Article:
In recent decades, the rise of automation has changed the way we work and fostered the creation of new industries. A World Economic Forum Future of Jobs report predicted machines will do 42% of all labor (by hours) by 2022 and more than half of it by 2025.
In the not too distant future, many of the jobs that we know today will continue, such as a doctor, bricklayer or salesman, but others will disappear opening way to new ones such as a drone pilot, a 3D printed food engineer or even a commercial space pilot.
In the future jobs, the most demanded careers will be those related to science, technology, engineering and mathematics. Additionally, graduates will be required to combine certain skills such as creativity, flexibility, and negotiation skills.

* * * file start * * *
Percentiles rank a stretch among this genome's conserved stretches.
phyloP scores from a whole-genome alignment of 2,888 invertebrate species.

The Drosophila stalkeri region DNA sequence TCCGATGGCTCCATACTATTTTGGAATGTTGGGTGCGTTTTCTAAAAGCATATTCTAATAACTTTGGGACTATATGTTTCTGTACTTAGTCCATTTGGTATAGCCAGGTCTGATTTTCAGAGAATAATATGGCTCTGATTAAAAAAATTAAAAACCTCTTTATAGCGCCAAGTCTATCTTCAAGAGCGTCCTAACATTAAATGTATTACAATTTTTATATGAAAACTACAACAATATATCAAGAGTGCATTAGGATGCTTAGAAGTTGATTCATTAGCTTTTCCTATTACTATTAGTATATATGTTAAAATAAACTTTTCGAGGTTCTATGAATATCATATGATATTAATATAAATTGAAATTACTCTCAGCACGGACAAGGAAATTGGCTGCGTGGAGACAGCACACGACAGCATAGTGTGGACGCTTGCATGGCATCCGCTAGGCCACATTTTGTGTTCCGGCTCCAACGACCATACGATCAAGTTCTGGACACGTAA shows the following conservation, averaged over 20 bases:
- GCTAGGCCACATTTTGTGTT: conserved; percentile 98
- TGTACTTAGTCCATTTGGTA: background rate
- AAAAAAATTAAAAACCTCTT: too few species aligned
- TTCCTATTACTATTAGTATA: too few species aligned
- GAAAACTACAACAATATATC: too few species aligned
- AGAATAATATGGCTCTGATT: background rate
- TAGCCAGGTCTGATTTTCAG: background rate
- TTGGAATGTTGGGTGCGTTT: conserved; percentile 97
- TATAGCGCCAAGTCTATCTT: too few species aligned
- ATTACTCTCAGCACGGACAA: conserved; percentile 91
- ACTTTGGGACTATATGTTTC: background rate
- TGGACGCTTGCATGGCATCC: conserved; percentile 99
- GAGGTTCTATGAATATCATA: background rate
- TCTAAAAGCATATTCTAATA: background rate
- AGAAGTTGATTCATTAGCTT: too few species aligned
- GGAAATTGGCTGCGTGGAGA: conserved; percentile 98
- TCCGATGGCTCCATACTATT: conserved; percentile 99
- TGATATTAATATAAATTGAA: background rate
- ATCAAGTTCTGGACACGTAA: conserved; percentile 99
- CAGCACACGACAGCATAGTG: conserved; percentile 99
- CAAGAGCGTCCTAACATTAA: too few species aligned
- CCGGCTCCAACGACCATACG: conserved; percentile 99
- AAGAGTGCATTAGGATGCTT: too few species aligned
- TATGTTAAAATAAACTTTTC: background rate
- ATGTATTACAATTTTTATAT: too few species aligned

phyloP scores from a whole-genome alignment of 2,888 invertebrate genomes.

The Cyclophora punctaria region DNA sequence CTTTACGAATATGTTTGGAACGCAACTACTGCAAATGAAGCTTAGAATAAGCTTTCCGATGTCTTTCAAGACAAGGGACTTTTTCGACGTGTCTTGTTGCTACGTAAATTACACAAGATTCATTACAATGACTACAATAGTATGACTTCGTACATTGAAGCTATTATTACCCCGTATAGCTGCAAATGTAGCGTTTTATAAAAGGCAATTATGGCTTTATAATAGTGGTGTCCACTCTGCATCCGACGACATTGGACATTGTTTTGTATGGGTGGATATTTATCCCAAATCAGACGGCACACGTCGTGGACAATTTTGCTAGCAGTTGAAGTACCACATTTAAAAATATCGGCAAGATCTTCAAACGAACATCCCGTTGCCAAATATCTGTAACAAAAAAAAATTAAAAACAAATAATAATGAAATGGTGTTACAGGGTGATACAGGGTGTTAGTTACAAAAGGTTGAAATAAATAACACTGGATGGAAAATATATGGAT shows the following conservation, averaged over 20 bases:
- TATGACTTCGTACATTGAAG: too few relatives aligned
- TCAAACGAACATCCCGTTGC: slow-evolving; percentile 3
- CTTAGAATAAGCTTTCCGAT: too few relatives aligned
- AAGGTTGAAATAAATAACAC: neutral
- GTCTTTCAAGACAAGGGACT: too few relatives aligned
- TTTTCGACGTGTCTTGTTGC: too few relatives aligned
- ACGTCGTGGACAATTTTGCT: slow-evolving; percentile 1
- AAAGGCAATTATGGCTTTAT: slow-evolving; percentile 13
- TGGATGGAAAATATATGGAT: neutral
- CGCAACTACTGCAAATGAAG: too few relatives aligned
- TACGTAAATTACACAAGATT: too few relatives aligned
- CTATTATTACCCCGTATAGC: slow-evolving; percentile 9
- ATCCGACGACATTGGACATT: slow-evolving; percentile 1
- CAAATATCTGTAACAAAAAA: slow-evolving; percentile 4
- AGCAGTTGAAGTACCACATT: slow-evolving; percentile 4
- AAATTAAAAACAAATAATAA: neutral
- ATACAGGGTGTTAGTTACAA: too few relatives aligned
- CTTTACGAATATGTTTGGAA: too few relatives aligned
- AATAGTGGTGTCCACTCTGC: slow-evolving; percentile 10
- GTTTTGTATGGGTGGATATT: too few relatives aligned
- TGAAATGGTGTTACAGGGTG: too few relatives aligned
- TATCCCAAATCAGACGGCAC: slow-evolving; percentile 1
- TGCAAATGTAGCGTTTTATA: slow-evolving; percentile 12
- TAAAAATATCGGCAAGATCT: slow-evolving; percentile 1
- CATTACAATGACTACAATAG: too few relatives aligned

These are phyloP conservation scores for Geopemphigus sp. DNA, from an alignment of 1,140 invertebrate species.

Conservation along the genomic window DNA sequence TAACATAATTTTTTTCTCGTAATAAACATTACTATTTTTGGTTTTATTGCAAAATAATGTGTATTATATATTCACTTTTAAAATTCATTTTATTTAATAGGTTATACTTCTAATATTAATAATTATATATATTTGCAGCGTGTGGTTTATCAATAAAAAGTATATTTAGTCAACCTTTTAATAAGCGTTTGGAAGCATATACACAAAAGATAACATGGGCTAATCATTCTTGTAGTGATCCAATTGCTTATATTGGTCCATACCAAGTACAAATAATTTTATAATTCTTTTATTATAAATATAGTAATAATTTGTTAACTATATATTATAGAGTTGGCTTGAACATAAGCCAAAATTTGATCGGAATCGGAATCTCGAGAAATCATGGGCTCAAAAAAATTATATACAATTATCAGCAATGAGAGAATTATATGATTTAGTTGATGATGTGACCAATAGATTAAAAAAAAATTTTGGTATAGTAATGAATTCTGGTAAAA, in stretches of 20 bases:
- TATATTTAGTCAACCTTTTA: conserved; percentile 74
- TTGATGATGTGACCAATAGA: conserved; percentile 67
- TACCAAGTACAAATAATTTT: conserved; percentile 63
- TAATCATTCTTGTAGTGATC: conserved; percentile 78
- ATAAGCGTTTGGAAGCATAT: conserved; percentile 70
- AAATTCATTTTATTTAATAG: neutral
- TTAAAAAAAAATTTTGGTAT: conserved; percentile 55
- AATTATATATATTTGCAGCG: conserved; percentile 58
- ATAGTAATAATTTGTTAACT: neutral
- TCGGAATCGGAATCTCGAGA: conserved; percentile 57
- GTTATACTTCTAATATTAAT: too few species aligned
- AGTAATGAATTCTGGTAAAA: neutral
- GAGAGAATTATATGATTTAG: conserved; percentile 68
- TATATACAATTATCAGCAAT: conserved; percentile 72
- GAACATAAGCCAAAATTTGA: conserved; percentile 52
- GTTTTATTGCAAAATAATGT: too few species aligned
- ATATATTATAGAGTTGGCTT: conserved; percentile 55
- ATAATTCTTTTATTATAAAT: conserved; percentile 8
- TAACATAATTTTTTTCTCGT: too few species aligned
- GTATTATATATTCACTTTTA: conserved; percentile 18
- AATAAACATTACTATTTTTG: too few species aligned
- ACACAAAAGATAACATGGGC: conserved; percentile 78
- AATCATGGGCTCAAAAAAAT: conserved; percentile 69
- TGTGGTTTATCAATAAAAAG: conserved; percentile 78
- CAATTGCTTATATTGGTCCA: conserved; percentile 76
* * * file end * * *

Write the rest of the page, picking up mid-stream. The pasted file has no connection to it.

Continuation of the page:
The road to digital transformation has begun, but there are those who resist change and some people find themselves unable to learn without having tried. There is a generation gap between ‘digital natives’ and those baptized by the American writer and lecturer Marc Prensky as ‘digital immigrants’. The former were born with a mobile under their arms and the latter have had to integrate into the current digital age and learn the new language.
The coronavirus crisis has accelerated digitization by force majeure, without giving us time to prepare for teleworking or online teaching. For this reason, it is necessary to include technology as a compulsory subject from an early age and, especially, to train teachers and families. The world is already digital and the technological revolution is unstoppable.